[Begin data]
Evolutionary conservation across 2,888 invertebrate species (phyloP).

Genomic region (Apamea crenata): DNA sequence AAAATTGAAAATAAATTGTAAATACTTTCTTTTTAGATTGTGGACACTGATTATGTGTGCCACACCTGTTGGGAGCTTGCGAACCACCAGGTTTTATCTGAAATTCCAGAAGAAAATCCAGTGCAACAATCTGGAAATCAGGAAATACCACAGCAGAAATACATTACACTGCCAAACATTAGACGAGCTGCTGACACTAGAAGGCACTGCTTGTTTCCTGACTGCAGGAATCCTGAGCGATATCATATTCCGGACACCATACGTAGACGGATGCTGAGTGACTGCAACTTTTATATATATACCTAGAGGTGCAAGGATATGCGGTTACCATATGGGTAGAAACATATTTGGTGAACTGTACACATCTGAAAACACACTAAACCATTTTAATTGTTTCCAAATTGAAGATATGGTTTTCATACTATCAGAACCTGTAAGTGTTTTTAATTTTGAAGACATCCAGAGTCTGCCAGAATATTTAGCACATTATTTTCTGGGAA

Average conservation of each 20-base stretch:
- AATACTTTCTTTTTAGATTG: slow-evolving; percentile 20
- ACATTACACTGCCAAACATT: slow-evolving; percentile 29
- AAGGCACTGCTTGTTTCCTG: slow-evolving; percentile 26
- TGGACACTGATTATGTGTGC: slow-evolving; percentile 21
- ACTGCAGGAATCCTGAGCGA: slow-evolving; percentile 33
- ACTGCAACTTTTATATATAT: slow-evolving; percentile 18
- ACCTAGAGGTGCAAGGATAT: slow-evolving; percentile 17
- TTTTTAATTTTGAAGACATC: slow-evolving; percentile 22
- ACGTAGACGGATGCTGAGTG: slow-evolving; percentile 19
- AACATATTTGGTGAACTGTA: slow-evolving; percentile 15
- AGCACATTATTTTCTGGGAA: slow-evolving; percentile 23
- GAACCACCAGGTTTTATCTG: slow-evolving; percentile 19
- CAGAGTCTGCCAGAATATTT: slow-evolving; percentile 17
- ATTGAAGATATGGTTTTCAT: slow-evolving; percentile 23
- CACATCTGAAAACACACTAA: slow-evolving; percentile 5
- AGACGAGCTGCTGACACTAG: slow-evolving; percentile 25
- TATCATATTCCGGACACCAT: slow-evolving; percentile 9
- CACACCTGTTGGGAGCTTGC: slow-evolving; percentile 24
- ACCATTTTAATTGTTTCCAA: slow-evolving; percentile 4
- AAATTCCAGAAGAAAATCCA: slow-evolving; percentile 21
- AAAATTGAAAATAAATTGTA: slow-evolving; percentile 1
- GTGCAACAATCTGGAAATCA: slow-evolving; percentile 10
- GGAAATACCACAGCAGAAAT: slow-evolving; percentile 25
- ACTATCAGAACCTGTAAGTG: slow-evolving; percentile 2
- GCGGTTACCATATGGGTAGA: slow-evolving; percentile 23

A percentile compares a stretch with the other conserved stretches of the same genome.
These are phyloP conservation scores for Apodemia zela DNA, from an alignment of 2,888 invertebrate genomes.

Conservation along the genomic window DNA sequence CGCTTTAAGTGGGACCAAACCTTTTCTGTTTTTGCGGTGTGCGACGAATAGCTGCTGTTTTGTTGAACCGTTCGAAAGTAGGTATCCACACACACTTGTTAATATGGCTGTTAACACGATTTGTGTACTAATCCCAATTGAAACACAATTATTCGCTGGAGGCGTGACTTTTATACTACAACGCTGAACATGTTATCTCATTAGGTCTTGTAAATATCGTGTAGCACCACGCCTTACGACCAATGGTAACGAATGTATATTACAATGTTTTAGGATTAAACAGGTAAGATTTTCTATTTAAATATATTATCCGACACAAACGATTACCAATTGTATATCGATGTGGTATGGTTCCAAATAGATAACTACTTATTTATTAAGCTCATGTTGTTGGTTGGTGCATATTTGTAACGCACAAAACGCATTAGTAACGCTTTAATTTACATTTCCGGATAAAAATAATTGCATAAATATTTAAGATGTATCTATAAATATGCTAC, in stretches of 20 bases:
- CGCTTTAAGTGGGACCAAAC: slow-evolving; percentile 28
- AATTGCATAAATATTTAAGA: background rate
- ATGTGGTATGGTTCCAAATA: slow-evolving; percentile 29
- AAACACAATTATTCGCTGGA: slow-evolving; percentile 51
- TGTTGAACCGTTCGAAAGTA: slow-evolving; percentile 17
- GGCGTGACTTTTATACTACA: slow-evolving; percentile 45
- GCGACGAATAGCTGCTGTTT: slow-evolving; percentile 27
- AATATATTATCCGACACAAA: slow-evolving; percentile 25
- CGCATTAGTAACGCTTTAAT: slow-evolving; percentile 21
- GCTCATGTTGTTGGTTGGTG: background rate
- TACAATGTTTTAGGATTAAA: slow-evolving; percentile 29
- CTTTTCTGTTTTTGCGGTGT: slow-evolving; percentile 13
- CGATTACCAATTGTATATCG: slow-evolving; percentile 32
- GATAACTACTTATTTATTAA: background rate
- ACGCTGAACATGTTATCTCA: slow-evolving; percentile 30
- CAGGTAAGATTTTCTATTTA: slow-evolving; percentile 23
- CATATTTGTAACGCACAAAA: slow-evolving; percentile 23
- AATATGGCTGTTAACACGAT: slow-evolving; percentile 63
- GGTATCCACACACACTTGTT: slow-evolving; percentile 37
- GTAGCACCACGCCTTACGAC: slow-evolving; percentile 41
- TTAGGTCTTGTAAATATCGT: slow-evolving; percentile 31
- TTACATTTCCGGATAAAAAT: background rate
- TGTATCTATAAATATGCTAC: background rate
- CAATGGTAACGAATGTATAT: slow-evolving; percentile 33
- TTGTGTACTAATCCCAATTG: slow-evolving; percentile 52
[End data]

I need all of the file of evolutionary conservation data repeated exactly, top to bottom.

Evolutionary conservation across 2,888 invertebrate species (phyloP).

Genomic region (Apamea crenata): DNA sequence AAAATTGAAAATAAATTGTAAATACTTTCTTTTTAGATTGTGGACACTGATTATGTGTGCCACACCTGTTGGGAGCTTGCGAACCACCAGGTTTTATCTGAAATTCCAGAAGAAAATCCAGTGCAACAATCTGGAAATCAGGAAATACCACAGCAGAAATACATTACACTGCCAAACATTAGACGAGCTGCTGACACTAGAAGGCACTGCTTGTTTCCTGACTGCAGGAATCCTGAGCGATATCATATTCCGGACACCATACGTAGACGGATGCTGAGTGACTGCAACTTTTATATATATACCTAGAGGTGCAAGGATATGCGGTTACCATATGGGTAGAAACATATTTGGTGAACTGTACACATCTGAAAACACACTAAACCATTTTAATTGTTTCCAAATTGAAGATATGGTTTTCATACTATCAGAACCTGTAAGTGTTTTTAATTTTGAAGACATCCAGAGTCTGCCAGAATATTTAGCACATTATTTTCTGGGAA

Average conservation of each 20-base stretch:
- AATACTTTCTTTTTAGATTG: slow-evolving; percentile 20
- ACATTACACTGCCAAACATT: slow-evolving; percentile 29
- AAGGCACTGCTTGTTTCCTG: slow-evolving; percentile 26
- TGGACACTGATTATGTGTGC: slow-evolving; percentile 21
- ACTGCAGGAATCCTGAGCGA: slow-evolving; percentile 33
- ACTGCAACTTTTATATATAT: slow-evolving; percentile 18
- ACCTAGAGGTGCAAGGATAT: slow-evolving; percentile 17
- TTTTTAATTTTGAAGACATC: slow-evolving; percentile 22
- ACGTAGACGGATGCTGAGTG: slow-evolving; percentile 19
- AACATATTTGGTGAACTGTA: slow-evolving; percentile 15
- AGCACATTATTTTCTGGGAA: slow-evolving; percentile 23
- GAACCACCAGGTTTTATCTG: slow-evolving; percentile 19
- CAGAGTCTGCCAGAATATTT: slow-evolving; percentile 17
- ATTGAAGATATGGTTTTCAT: slow-evolving; percentile 23
- CACATCTGAAAACACACTAA: slow-evolving; percentile 5
- AGACGAGCTGCTGACACTAG: slow-evolving; percentile 25
- TATCATATTCCGGACACCAT: slow-evolving; percentile 9
- CACACCTGTTGGGAGCTTGC: slow-evolving; percentile 24
- ACCATTTTAATTGTTTCCAA: slow-evolving; percentile 4
- AAATTCCAGAAGAAAATCCA: slow-evolving; percentile 21
- AAAATTGAAAATAAATTGTA: slow-evolving; percentile 1
- GTGCAACAATCTGGAAATCA: slow-evolving; percentile 10
- GGAAATACCACAGCAGAAAT: slow-evolving; percentile 25
- ACTATCAGAACCTGTAAGTG: slow-evolving; percentile 2
- GCGGTTACCATATGGGTAGA: slow-evolving; percentile 23

A percentile compares a stretch with the other conserved stretches of the same genome.
These are phyloP conservation scores for Apodemia zela DNA, from an alignment of 2,888 invertebrate genomes.

Conservation along the genomic window DNA sequence CGCTTTAAGTGGGACCAAACCTTTTCTGTTTTTGCGGTGTGCGACGAATAGCTGCTGTTTTGTTGAACCGTTCGAAAGTAGGTATCCACACACACTTGTTAATATGGCTGTTAACACGATTTGTGTACTAATCCCAATTGAAACACAATTATTCGCTGGAGGCGTGACTTTTATACTACAACGCTGAACATGTTATCTCATTAGGTCTTGTAAATATCGTGTAGCACCACGCCTTACGACCAATGGTAACGAATGTATATTACAATGTTTTAGGATTAAACAGGTAAGATTTTCTATTTAAATATATTATCCGACACAAACGATTACCAATTGTATATCGATGTGGTATGGTTCCAAATAGATAACTACTTATTTATTAAGCTCATGTTGTTGGTTGGTGCATATTTGTAACGCACAAAACGCATTAGTAACGCTTTAATTTACATTTCCGGATAAAAATAATTGCATAAATATTTAAGATGTATCTATAAATATGCTAC, in stretches of 20 bases:
- CGCTTTAAGTGGGACCAAAC: slow-evolving; percentile 28
- AATTGCATAAATATTTAAGA: background rate
- ATGTGGTATGGTTCCAAATA: slow-evolving; percentile 29
- AAACACAATTATTCGCTGGA: slow-evolving; percentile 51
- TGTTGAACCGTTCGAAAGTA: slow-evolving; percentile 17
- GGCGTGACTTTTATACTACA: slow-evolving; percentile 45
- GCGACGAATAGCTGCTGTTT: slow-evolving; percentile 27
- AATATATTATCCGACACAAA: slow-evolving; percentile 25
- CGCATTAGTAACGCTTTAAT: slow-evolving; percentile 21
- GCTCATGTTGTTGGTTGGTG: background rate
- TACAATGTTTTAGGATTAAA: slow-evolving; percentile 29
- CTTTTCTGTTTTTGCGGTGT: slow-evolving; percentile 13
- CGATTACCAATTGTATATCG: slow-evolving; percentile 32
- GATAACTACTTATTTATTAA: background rate
- ACGCTGAACATGTTATCTCA: slow-evolving; percentile 30
- CAGGTAAGATTTTCTATTTA: slow-evolving; percentile 23
- CATATTTGTAACGCACAAAA: slow-evolving; percentile 23
- AATATGGCTGTTAACACGAT: slow-evolving; percentile 63
- GGTATCCACACACACTTGTT: slow-evolving; percentile 37
- GTAGCACCACGCCTTACGAC: slow-evolving; percentile 41
- TTAGGTCTTGTAAATATCGT: slow-evolving; percentile 31
- TTACATTTCCGGATAAAAAT: background rate
- TGTATCTATAAATATGCTAC: background rate
- CAATGGTAACGAATGTATAT: slow-evolving; percentile 33
- TTGTGTACTAATCCCAATTG: slow-evolving; percentile 52